While labour-saving automation of manufacturing processes started in the 18th century, it was in 1959 that computer numerical control (CNC) technology was introduced to program machine tools. (In 1970, Nick programmed a drill press using APT, a special-purpose computer language developed at MIT.) The first industrial robot, patented by George Devoi in 1954, was installed by General Motors in 1962. Now there are over 1 million robots installed world-wide, used for such applications as welding, painting, assembly, pick and place for printed circuit boards, packaging and labeling, palletizing, product inspection, and testing – and manufacturing industrial robots.
The most disruptive technology that will decimate jobs in the manufacturing industry is additive manufacturing (often referred to as 3D-printing). This is the technology that builds 3D objects by adding layer-upon-layer of material (which may be plastic, metal, concrete, or human tissue), under the control of 3D modeling software. The technology was invented in Japan in 1981. Besides learning to work with different materials and layering techniques, current research includes varying the location of the x-y axis to change the physical properties of the product, and introducing a 4th dimension – time – in which a 3D-printer can be used to manufacture a 3D object that, when later heated or cooled to a specific temperature, will transform into a different 3D shape.
The initial use of 3D-printing was rapid prototyping (eliminating the need for molds), which significantly reduced and improved the quality of new product design. Now almost any shape or product can be manufactured, including such diverse products as guns, the exterior of houses, and human organs.
Studies have indicated that each industrial robot replaces over 6 shopfloor workers (and that does not include the reduction in supervision and support services) – and that over 8 million workers would have been required in the US if robots were not used. As the functionality of robots continues to expand, there will be manufacturing plants without human workers!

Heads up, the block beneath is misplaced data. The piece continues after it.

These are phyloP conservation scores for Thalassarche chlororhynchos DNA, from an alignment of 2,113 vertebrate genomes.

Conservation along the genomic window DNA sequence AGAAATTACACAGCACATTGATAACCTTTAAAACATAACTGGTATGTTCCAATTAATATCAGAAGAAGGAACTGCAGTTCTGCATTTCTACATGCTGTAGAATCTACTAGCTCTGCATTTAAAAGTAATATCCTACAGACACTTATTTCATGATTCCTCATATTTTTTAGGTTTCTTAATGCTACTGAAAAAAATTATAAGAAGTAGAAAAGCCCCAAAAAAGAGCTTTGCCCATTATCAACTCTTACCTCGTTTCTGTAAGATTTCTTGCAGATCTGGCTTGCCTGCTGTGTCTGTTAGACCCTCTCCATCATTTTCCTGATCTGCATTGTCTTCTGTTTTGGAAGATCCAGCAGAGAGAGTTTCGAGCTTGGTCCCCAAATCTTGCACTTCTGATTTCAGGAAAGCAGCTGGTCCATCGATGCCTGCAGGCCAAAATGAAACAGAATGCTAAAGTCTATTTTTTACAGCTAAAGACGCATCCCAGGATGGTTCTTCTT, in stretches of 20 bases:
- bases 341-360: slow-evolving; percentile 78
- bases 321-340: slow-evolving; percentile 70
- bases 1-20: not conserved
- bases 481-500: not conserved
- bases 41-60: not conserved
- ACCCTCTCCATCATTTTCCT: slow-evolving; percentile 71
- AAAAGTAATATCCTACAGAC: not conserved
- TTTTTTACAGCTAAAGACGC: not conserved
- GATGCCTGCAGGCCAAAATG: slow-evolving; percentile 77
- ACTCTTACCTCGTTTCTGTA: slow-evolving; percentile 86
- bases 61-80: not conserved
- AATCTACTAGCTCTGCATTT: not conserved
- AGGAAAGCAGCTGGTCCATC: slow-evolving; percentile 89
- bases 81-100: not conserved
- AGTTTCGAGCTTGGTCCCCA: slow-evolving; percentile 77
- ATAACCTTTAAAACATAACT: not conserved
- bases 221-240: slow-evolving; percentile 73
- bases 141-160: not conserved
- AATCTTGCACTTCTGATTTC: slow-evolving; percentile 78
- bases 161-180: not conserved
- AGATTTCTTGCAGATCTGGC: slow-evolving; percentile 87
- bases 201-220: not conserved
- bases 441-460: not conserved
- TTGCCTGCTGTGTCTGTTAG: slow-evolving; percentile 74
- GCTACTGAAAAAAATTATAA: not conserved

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Researchers at Purdue U. and USC have developed automated machine learning technology to help improve additive manufacturing by ensuring that parts fit more precisely, and assembly needs less testing and time.
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3D-printing could be 100 times faster using light (Additive Manufacturing - 2019-01 - Technology.org)
University of Michigan researchers created a new approach to 3D-printing that lifts complex shapes from a vat of liquid at <100 times faster than current processes, using 2 lights to control where the resin hardens—and where it stays fluid. This enables the resin to be solidified in more sophisticated patterns.
New high-speed laser 3D-printing method creates objects in one pass (Additive Manufacturing - 2019-01 - Technology.org)
Researchers at Lawrence Livermore National Laboratory and UC, Berkeley have developed a new high-speed 3D-printing method (Computed Axial Lithography) which uses projected photons to illuminate the syrup-like resin, creating a continuously shifting video of projections as the vial rotates. Most builds take several minutes to complete, many times faster than existing polymer 3D-printing techniques.